COUNTRYFILE viewers were left fuming during tonight’s “brutal” edition of the family landscape programme as Matt Baker talked butchering.’
LOL, as the young folk say. LOL again.
So the viewers of Countryfile, or at least the OUTRAGED ones, are ASTONISHED to find that meat comes from dead animals and sometimes a person has to SLAUGHTER them. This disgusting practice is called – whisper it now – BUTCHERING.
As so often these days, I feel like the satirists should just pack it all in as a bad job and go home. I know that it is a requirement of modern life – a duty even – that we are supposed to be OUTRAGED about everything all the time. But surely people weren’t really shocked to see the odd dead animal on a programme called Countryfile, or do these shocked viewers think that farmers just wait at the side of the field until the baa-lambs die of old age?
I think the most telling phrase in this shock-horror report is this one – ‘FAMILY LANDSCAPE PROGRAMME’. The country is marketed as a ‘landscape’ – a setting, a cosy place to get your Hunters a bit muddy and let Persephone and Horatio get all rosy-cheeked and tired out inthe fresh air for bedtime. God forbid if this imagined rural idyll is shattered by some people Doing Farming.
Every so often the local paper here in the Village will have a story about some townies moving to the countryside and complaining about mud on the road, cows being too moo-ey or the bells ringing on a Sunday morning. But this is a step further: townies complaining about the countryside without even leaving their sofas.
This is the weird thing about the countryside – everyone wants to live there, but no one wants to, you know, LIVE there. Only 18% of us live in the countryside, so why is every other shop called Go Outdoors? Because the countryside has become a hobby and a lifestyle, not a way of life.
Waxing lyrical about the richness of the agricultural soil, but not actually wanting to till it.
Admiring the lovely cows in the fields but not wanting to pay a decent price for the milk producers.
Pootling around the lovely isolated villages at the weekend but conveniently allowing the bus services that connect the old and the young and the poor with the towns and the work and effectively suck the life out of those lovely isolated villages.
Yes, Countryfile looks beautiful, but the country life in The Real Life isn’t a landscape.
You can trust me on this subject.
Maybe I should start offering my own little tours of the Real Countryfile. I can start by chucking manure at your car, lobbing a pheasant at your windscreen till it shatters then leaving you at a windswept bus stop for a service then was cancelled in 2011.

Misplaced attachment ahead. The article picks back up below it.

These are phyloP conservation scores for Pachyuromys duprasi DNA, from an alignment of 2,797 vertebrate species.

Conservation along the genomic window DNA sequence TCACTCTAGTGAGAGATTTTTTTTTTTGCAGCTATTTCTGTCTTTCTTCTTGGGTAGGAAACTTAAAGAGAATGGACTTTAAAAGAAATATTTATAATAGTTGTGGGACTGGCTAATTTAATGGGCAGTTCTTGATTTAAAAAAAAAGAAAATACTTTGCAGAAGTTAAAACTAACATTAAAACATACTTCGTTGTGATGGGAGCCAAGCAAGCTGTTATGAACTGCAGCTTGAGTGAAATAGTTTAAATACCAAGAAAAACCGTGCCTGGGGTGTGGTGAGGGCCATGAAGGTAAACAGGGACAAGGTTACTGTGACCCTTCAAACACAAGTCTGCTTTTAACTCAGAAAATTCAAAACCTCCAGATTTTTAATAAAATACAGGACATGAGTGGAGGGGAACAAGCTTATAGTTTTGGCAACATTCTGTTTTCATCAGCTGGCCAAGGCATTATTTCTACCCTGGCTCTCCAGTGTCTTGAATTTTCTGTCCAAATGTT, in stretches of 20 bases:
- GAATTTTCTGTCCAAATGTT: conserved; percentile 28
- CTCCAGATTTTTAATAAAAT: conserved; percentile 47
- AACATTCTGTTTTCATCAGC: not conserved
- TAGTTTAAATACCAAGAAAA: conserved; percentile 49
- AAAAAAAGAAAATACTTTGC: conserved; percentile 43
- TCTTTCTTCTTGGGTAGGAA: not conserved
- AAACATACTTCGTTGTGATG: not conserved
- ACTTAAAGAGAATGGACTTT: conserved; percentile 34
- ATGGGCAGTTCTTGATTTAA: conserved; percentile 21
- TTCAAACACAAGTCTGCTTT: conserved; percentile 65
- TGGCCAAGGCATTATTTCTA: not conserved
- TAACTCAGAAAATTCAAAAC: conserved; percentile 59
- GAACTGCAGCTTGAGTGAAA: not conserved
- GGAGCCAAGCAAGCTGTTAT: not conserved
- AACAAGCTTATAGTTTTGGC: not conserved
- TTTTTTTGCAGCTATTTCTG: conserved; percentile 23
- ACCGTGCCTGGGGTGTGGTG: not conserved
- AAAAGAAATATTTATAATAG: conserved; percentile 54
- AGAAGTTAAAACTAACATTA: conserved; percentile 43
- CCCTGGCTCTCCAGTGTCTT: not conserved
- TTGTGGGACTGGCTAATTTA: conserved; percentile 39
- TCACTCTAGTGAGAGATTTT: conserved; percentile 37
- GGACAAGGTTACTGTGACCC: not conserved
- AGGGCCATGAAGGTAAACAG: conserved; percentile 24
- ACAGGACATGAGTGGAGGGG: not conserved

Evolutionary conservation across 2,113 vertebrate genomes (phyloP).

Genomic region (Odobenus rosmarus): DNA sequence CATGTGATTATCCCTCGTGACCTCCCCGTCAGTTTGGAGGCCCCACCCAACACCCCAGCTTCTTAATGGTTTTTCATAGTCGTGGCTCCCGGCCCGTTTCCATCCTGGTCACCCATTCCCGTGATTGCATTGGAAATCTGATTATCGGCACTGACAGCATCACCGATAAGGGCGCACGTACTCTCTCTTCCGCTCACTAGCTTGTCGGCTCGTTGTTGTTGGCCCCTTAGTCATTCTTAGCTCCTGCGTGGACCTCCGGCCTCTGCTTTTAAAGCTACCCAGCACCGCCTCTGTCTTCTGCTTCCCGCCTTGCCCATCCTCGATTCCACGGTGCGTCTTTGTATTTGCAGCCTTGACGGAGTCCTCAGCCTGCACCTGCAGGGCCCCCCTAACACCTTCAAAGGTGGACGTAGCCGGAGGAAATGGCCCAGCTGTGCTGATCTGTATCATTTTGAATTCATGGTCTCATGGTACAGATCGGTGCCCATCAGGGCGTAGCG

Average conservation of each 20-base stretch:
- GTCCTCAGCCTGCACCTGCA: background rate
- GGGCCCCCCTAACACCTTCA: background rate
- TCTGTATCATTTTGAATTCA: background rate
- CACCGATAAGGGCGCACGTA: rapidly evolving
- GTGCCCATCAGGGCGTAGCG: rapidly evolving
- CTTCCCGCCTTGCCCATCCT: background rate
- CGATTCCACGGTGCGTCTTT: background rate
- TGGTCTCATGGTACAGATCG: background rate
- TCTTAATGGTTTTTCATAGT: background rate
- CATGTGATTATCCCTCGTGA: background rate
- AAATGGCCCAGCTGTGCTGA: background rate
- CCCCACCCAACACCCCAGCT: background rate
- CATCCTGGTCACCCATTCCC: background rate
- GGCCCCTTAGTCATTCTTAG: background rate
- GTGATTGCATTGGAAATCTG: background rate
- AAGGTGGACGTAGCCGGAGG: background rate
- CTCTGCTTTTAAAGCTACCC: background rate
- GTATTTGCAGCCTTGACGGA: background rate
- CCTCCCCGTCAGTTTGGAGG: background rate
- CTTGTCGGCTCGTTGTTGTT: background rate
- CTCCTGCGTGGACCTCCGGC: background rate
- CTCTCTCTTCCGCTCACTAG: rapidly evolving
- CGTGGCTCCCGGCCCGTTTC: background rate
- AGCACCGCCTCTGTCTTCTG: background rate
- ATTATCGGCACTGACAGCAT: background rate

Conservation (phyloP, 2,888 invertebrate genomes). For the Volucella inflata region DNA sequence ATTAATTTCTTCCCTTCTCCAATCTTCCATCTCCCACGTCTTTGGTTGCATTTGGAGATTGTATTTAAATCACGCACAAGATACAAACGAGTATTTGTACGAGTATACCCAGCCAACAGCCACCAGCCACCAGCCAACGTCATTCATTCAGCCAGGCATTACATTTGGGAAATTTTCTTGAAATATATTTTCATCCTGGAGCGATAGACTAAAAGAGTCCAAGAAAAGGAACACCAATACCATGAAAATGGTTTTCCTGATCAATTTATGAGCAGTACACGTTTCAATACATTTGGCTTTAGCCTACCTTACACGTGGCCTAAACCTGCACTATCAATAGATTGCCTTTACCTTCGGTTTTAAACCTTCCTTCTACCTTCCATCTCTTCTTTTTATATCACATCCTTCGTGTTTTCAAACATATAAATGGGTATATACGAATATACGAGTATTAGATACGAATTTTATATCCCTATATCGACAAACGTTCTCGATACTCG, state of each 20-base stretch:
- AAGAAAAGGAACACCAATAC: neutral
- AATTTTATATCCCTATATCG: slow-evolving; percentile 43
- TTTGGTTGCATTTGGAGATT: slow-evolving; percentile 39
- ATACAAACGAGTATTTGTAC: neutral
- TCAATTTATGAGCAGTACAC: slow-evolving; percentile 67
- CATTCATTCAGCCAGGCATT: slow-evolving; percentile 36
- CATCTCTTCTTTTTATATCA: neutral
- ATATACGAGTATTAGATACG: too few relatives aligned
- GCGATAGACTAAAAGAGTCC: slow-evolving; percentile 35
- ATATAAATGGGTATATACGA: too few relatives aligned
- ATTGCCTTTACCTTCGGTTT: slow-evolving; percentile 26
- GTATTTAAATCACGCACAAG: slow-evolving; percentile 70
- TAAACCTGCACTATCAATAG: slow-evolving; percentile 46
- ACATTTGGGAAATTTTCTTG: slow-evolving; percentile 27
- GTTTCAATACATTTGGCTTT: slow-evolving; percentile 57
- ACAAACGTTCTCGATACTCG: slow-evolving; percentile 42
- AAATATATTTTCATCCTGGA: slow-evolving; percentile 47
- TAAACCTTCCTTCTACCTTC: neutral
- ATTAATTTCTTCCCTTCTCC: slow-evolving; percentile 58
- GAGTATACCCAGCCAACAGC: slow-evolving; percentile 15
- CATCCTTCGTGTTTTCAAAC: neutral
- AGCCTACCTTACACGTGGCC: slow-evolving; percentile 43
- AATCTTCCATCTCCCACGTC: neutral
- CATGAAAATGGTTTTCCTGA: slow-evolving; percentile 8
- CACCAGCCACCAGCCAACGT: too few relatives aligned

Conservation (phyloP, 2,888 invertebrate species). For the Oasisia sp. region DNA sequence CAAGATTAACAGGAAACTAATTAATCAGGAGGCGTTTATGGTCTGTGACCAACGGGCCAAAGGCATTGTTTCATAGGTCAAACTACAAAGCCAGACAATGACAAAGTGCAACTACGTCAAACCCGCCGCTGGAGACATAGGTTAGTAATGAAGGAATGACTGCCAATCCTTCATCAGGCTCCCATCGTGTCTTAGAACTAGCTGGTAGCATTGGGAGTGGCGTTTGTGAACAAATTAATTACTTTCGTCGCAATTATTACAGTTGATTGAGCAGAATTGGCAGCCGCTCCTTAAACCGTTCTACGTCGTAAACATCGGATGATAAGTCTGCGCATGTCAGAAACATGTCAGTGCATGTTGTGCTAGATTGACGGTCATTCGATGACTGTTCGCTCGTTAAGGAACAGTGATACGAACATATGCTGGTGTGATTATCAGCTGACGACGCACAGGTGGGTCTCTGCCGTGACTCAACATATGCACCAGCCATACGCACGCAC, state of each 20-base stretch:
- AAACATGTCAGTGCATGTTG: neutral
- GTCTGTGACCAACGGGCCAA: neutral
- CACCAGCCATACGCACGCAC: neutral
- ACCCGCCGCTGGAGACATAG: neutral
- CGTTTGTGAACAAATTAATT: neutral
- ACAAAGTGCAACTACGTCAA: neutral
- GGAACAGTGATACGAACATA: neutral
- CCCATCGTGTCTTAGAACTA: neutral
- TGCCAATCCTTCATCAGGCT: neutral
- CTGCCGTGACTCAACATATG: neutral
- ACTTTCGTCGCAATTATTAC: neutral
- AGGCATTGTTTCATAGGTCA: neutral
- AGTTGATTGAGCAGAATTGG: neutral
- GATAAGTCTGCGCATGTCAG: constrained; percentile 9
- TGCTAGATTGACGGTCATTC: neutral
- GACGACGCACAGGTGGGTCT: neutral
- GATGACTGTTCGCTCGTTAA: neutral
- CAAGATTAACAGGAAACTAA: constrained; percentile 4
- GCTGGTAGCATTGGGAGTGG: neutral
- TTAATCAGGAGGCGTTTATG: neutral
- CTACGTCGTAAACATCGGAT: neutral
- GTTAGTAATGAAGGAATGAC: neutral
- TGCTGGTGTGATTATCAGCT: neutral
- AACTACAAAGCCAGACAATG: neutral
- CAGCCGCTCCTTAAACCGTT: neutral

Let’s see what Matt Baker makes of that.
Picture credit http://cuteoverload.com/2006/09/21/mmmmm_snoutlici/
I don’t know about you but when I heard the other day that it was still 100 days to the General Election, I was filled with a delight impossible to name.
100 days left! How marvellous to think that we still have three whole months left of the bickering, name-calling and trumped-up pointless tribal warfare!
After all, it used to be such fun to have four lovely long weeks of campaigning, so of course four months is unspeakably delightful.
Of course the downside with such a long campaign ahead, is that even the most devoted voter can start to get a little weary – through sheer delight of course.
So I thought I would put together a little quiz to test whether you have been paying attention to all the exciting and extremely logical ‘news’ ‘stories’ that we have all enjoyed since the beginning of the campaign.
Good luck! And don’t forget to register to vote!
- Are you registered to vote?
- Yes of course I am. I’ve been registered to vote for years.
- No, because the Coalition government / Caesar Augustus has decided to take everyone off the register and then make them return to the place of their birth and lie in a manger or something. This is the best way to serve the interests of democracy. Apparently.
- I don’t care because I never vote because it never changes things. Apart from all the times it changes things.
A. I do not wish to answer that question on the grounds that I don’t much fancy being subjected to a lot of missplet insults from the Offical Book of UKIP insults – e.g. ‘Liebour-loving peedo lefty-sheeple!’
B. No no because making wild and nasty generalisations and judgements about people on the grounds of their nationality is NOT racism despite the very clear legal definition – it is COMMON SENSE! Everyone naturally conforms to their national stereotypes and anyone attempting to suggest that, for example, perhaps individuals might differ from crude stereotypes is just a confusing lie put about by Liebour-loving peedo lefty-sheeple!
C. Check my Youtube channel for a longer answer to this questions. Comments disabled.
- Does this man, a resident of Monte Carlo, with an estimated fortune of £7.5bn who moved Boots from Britain to Switzerland following his private equity-backed buyout in order to avoid paying tax in this country – does he have the best interests of the country at heart?